Almost within 48 hours of delivery most of the mothers are at their homes and the time taken to return to fitness varies according to the lifestyle and the type of delivery. It takes longer to recover from a cesarean section than from an uncomplicated delivery, the recovery also depends upon the fitness level of the woman. Besides visiting an obstetrician, the women should also visit a physiotherapist (the professionals trained in women’s health and incontinence). A physiotherapy session should be attended within the first 6 weeks. The physiotherapist plans designs and repeats the body movements to ensure fitness.
Why should we exercise after Pregnancy?
Doing exercises during the postpartum phase of pregnancy provides the following benefits;
- Provides post-operative care for a cesarean section.
- Strengthens the pelvic floor muscles.
- Relieves perineal pain.
- Strengthens abdominal muscles.
- Prevention of back pain.
- Improves fitness and decreases weight.
Exercise techniques used by the physiotherapist during the post-partum phase:
Deep breathing, huffing and coughing exercises are used to prevent pulmonary complications. Coughing is difficult because of incisional pain, an alternative method is huffing. Huffing must be done quickly with the pillow or hands held over the incision and say ‘ha’ forcefully and repetitively while contracting the abdominal muscles.
Initiate ankle pumps, active lower extremity ROM exercise, walking to promote circulation and prevent venous stasis. Bed mobility- rolling into and out of the bed should be taught.
Pelvic floor muscles
It is important to start Pelvic floor exercises within 6 hours of the delivery to regain the strength of these stretched muscles. The contractions should be done four to five times at frequent intervals throughout the day. The exercises are done to treat stress incontinence. The exercises increase circulation, promote healing, decreases inflammation thus relieving pain. Interferential therapy is used to re-educate the pelvic floor muscles. Initiate pelvic floor exercises to regain tone and control the muscles of the perineum.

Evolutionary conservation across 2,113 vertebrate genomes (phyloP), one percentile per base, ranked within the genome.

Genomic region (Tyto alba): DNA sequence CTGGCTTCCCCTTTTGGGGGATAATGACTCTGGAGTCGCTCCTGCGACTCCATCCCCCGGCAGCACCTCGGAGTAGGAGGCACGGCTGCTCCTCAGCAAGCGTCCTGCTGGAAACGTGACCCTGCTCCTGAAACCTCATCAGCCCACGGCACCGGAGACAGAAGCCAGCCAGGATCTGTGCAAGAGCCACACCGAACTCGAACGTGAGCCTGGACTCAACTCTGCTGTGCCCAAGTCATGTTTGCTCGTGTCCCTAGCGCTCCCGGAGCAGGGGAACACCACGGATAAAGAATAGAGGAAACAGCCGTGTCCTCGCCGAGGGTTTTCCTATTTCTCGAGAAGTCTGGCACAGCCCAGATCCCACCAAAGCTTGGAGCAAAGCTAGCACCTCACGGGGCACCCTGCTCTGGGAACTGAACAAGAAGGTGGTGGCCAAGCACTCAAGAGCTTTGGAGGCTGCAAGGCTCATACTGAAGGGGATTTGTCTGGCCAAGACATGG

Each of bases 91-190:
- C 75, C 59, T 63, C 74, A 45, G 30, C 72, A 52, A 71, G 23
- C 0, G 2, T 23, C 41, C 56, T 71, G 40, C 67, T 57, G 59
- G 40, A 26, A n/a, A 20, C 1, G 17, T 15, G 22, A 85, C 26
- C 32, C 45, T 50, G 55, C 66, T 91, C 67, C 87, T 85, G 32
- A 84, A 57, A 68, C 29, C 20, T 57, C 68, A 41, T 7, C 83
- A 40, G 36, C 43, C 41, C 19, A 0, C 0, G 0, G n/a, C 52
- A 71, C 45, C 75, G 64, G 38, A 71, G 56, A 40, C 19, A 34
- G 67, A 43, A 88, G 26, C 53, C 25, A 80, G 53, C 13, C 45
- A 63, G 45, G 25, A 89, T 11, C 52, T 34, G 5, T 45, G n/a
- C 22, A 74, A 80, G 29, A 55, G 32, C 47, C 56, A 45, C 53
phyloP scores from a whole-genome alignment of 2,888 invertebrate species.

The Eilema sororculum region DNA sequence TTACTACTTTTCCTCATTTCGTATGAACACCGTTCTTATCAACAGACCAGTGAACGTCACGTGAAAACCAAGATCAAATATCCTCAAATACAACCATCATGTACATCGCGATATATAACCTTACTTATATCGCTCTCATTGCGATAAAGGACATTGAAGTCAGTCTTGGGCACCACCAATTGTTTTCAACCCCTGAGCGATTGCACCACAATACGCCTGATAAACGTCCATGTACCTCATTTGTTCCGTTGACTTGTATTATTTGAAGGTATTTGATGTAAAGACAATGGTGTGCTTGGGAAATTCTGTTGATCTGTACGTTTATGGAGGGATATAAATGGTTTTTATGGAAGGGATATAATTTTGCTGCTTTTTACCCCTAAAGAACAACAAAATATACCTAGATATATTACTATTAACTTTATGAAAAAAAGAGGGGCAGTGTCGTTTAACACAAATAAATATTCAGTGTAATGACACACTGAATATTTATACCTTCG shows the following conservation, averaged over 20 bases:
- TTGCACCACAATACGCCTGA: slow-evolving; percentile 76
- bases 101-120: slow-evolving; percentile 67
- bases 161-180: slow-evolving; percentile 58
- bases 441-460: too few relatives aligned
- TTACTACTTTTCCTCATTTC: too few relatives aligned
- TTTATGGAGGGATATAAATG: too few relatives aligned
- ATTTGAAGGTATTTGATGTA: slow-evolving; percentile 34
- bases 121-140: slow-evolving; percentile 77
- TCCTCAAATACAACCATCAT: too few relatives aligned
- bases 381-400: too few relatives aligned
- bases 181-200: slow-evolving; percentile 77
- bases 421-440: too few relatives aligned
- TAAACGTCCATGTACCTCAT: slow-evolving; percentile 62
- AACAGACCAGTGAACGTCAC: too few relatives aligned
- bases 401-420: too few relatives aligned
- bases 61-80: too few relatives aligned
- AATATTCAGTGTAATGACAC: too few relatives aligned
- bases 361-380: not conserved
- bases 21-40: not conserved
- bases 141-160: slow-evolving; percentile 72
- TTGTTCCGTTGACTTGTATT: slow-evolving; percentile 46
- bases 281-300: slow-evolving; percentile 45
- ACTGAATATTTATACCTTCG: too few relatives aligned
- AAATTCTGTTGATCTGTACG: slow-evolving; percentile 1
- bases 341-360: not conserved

Abdominal exercises are important to maintain mobility and increase circulation to promote healing. Initiate non-stressful muscle setting techniques and progress as tolerated. Avoid activities like lifting heavy objects, avoid straight sit-ups, bed mobility – rolling onto the side to get out and into the bed should be practiced, because normal support of the abdominals for the lumbar spine is diminished and due to the ligamentous laxity the lumbar is prone to strains.
Diastasis is more common in women who have had several pregnancies. Check for diastasis recti and protect the area of the incision as with diastasis exercises. The abdominal muscles should be contracted and released slowly at first and jerking must be avoided.
Relief of perineal pain
A ring cushion can be used for sitting so that pressure on the perineum is relieved. Side sitting or side-lying may be tried for breastfeeding. Prone lying with pillows under the lower legs and the abdomen to relieve pressure on the breasts may be restful. Cryotherapy can be applied for 4- 5 minutes twice a day. Ultrasound can be used around the scar to soften the tissue.
Retrain postural awareness and help realign the posture. Develop control of the shoulder girdle muscles which often get stressed due to the increased stress of carrying the new baby. Instruct to stand straight, stretch tall tighten buttocks, walk tall to prevent backache. During lactation, the mother should take care of her posture. Pillow should be kept under the thighs to prevent sliding and another pillow under the knee on the side of feeding.
Exercises after 6 week
The exercise regime should be continued and progressed to enable the mother to return to her normal activities.
Hydrotherapy exercises can be done to strengthen the abdominal and pelvic floor muscles. General trunk, leg, and arm movements can be done.
Sit-ups, leg lifts,
Abdominal and pelvic floor contractions and pelvic tilting can be performed during activities such as washing dishes or standing in the queue in the market places.
Crook lying exercises can be performed by making the baby lie prone on the mother’s tummy and chest
In prone kneeling, the baby can lie between the mother’s arms.
Other exercises are back humping and hollowing, pelvis swinging from side to side, alternate leg stretching backward with abdominal contractions.
In standing, the baby can be held in arms and the mother bends and stretches the knees and hips with her back against the wall.
The article was first published on CB Physiotherapy